Analysis of consumption decisions in developing countries has been a key part of IFS research since its beginnings, and relies on high quality and detailed survey data on households' spending and consumption patterns.
One strand of this work investigates the impact on consumption of policy interventions such as the conditional cash transfer programmes in operation in Colombia (Familias en Accion) and Mexico (Oportunidades), child health programmes in Malawi, and insurance programmes in India. A key aim of such programmes is to raise the living standards of low income households, and in some cases, to shift consumption to more beneficial goods (such as nutritious foods) and studying consumption patterns therefore forms an important aspect of evaluating such effects of these policies.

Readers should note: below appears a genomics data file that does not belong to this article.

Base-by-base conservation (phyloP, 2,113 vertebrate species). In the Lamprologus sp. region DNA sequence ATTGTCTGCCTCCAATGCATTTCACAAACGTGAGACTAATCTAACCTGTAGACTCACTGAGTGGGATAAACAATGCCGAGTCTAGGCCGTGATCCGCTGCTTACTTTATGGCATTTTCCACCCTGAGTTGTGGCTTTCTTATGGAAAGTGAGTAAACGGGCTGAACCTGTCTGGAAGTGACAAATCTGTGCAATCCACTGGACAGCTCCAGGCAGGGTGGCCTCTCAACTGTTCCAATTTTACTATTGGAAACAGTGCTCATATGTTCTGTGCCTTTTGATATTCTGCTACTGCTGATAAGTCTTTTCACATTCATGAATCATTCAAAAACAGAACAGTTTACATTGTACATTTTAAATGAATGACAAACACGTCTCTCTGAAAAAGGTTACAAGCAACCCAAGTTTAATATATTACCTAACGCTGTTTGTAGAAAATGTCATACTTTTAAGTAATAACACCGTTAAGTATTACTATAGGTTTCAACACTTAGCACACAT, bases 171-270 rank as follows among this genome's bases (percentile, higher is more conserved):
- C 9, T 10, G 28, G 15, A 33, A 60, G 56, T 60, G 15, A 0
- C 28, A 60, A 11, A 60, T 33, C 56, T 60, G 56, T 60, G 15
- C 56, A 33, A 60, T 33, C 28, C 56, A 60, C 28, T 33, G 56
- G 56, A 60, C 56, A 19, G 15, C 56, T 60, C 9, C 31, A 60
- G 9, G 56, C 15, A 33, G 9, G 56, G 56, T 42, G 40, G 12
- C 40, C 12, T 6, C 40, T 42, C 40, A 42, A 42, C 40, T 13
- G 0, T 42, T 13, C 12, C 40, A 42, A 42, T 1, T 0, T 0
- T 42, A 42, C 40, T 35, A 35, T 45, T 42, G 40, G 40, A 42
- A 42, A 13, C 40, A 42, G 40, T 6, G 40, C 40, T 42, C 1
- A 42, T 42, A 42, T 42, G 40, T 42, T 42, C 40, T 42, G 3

Another strand of work focuses on a more fundamental understanding of households' consumption decision processes. For instance, how do prices, incomes and demographics affect spending patterns? To what extent do substitution possibilities ameliorate the welfare impacts of price rises? What can we learn about the relative power of partners in a couple from household spending patterns?
A final strand of work investigates whether and how households smooth their consumption in response to idiosyncratic and aggregate shocks.